Kolas, Iakub

The following article is from The Great Soviet Encyclopedia (1979). It might be outdated or ideologically biased.

Kolas, Iakub


(pseudonym of Konstantin Mikhailovich Mitskevich). Born Oct. 22 (Nov. 3), 1882, on the khutor (privately owned homestead) of Akinchitsy, in present-day Minsk Oblast; died Aug. 13, 1956, in Minsk. Soviet Byelorussian writer and public figure. One of the founders of Soviet Byelorussian literature. People’s Poet of Byelorussia (1926). Academician of the Academy of Sciences of the Byelorussian SSR (1928). First vice-president of the Academy of Sciences of the Byelorussian SSR (1929–56). Member of the CPSU from 1945. Son of a forest guard.

Kolas graduated from the Nesvizh Teachers’ Seminary and worked as a teacher in the vicinity of Pinsk. He was sentenced to three years’ imprisonment (1908–11) for participating in an illegal teachers’ congress in 1906. In 1915 he was drafted into the army.

Kolas’ works were first printed in 1906. He published the collection of poems Songs of Sorrow (1910) and the collections Short Stories (1912) and Native Images (1914). Kolas’ poetry and prose deal mainly with the life of working peasants.

Kolas’ talent flourished during the Soviet period. For example, he published the collection of poems The Echo (1922), the collection of allegorical short stories Fairy Tales of Life (1921), the novella In Life’s Expanses (1926), the narrative poem New Plot of Land (1911–23), and the romantic narrative poem Symon, the Musician (1917–25). Using autobiographical material, he wrote the trilogy At the Crossroads (In the Backwoods of Poles’e, 1923; In the Heart of Poles’e, 1927; At the Crossroads, 1954), which describes the complex ideological search of the progressive Byelorussian intelligentsia at the beginning of the 20th century. The novella The Quagmire (1934) describes the courageous struggle of the Byelorussian people during the Civil War (1918–20). Kolas was awarded the State Prize of the USSR in 1946 and 1949 for his series of patriotic poems from the period of the Great Patriotic War (1941–45) and the narrative poem The Fisherman’s Hut (1947).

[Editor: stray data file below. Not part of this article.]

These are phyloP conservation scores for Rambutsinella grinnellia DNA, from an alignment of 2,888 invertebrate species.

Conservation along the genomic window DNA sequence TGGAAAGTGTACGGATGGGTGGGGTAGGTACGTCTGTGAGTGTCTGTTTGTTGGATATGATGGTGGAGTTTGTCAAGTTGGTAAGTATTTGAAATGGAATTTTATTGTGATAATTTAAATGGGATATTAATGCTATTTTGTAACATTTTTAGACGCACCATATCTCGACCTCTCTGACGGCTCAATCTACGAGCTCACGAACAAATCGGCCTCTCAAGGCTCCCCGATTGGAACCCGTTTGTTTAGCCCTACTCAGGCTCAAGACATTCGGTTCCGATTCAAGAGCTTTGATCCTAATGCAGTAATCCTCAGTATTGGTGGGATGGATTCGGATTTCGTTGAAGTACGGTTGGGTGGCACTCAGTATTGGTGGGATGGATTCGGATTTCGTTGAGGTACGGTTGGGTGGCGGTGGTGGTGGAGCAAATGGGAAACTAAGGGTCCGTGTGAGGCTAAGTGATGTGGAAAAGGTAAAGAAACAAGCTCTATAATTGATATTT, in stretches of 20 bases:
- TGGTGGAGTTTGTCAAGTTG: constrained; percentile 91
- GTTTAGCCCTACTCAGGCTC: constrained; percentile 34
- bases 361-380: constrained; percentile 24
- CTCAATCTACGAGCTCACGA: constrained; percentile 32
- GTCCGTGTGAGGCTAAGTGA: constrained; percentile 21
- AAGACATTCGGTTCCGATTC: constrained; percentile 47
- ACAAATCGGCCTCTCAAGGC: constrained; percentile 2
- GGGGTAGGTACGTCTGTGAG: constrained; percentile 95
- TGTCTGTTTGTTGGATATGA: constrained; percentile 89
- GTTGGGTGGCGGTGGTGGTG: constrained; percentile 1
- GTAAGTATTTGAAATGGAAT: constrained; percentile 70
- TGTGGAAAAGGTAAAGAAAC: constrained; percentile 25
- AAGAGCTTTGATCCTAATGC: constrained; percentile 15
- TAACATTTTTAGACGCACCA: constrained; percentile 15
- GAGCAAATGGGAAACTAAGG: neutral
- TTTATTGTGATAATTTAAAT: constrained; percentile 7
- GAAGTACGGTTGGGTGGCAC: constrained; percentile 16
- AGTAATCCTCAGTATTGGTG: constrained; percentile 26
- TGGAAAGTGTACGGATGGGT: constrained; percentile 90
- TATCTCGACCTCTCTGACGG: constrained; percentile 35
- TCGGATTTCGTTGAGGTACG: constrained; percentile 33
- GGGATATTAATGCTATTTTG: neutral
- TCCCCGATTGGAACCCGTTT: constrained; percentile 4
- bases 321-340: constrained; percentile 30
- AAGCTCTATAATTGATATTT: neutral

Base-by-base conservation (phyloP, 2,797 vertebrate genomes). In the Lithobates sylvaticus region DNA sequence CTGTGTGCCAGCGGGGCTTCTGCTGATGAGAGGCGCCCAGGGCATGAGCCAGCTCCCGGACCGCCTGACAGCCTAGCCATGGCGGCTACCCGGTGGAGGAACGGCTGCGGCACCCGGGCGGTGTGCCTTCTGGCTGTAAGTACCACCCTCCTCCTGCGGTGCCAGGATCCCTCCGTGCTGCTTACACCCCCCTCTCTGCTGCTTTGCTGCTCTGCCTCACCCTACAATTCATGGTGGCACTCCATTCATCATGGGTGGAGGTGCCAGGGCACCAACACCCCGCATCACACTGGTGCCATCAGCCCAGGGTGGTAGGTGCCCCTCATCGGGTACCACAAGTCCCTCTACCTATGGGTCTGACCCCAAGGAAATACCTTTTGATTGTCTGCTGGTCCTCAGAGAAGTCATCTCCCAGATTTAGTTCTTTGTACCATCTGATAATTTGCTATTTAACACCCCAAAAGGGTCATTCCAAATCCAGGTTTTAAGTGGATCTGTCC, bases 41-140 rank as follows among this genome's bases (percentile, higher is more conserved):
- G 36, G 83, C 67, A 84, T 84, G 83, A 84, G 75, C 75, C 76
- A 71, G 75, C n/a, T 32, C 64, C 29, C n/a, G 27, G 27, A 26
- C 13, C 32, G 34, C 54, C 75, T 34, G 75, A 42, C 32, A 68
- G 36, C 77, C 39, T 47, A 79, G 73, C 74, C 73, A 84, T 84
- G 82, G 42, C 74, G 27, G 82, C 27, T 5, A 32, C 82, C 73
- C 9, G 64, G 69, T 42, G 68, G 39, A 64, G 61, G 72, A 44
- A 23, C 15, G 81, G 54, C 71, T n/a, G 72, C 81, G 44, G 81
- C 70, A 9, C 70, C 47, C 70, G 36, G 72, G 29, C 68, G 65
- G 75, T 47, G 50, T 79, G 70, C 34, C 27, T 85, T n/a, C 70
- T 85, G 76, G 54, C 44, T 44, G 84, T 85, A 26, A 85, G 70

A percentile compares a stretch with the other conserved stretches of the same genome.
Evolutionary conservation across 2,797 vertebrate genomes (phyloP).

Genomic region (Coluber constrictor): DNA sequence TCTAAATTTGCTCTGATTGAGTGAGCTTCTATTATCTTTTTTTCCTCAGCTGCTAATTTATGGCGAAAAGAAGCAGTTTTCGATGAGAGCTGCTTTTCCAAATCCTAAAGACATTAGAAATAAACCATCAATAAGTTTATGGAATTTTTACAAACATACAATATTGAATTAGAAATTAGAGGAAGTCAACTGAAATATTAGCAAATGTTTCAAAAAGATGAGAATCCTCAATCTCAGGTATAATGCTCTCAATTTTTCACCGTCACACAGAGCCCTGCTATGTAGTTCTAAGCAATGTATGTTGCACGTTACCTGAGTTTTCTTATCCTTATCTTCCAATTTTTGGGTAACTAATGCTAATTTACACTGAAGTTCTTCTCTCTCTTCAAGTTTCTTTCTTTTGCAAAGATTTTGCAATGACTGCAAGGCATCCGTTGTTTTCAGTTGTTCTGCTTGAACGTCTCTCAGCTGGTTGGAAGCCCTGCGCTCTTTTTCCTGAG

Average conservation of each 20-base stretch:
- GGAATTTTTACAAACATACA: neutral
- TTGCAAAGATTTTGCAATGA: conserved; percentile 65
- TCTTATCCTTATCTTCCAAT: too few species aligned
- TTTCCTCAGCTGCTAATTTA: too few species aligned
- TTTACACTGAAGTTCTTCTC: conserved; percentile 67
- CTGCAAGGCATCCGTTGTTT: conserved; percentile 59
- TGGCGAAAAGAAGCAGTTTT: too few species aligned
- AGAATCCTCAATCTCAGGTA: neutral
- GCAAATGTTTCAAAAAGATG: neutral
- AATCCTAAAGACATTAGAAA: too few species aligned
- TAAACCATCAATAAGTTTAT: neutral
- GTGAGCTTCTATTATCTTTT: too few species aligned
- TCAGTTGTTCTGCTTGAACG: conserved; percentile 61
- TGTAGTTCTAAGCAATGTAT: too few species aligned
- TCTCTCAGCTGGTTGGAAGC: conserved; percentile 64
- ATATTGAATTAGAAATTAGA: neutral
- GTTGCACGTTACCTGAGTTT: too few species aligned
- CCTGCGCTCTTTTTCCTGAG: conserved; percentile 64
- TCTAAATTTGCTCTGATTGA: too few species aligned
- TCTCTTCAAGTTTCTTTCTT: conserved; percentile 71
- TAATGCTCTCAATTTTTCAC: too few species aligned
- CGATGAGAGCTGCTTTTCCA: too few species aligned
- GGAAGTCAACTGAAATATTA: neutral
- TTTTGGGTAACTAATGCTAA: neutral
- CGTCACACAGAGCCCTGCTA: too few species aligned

Kolas’ works are notable for being true to life, for their rich language, and for their closeness to the traditions of Russian classical literature and Byelorussian folklore. His books have been translated into many of the languages of the peoples of the USSR and many foreign languages. He was a deputy to the second and third convocations of the Supreme Soviet of the USSR. Kolas was awarded five Orders of Lenin, two other orders, and various medals.


Zbor tvorau, vols. 1–12. Minsk, 1961–64.
In Russian translation:
Sobr. soch., vols. 1–4. Moscow, 1951–52.
Izbr. soch., vols. 1–2. Moscow, 1956.


Pshirkov, Iu. Iakub Kolas. Minsk, 1952.
Fihlouskaia, L. Tvorchasts’Iakuba Kolasa. Minsk, 1959.
Mozol’kov, E. Iakub Kolas, 2nd ed. Moscow, 1960.
Navumenka, I. Iakub Kolas: Dukhouny voblik heroia. Minsk, 1968.
Maikhrovich, A. Esteticheskie vzgliady Iakuba Kolasa. Minsk, 1970.


The Great Soviet Encyclopedia, 3rd Edition (1970-1979). © 2010 The Gale Group, Inc. All rights reserved.
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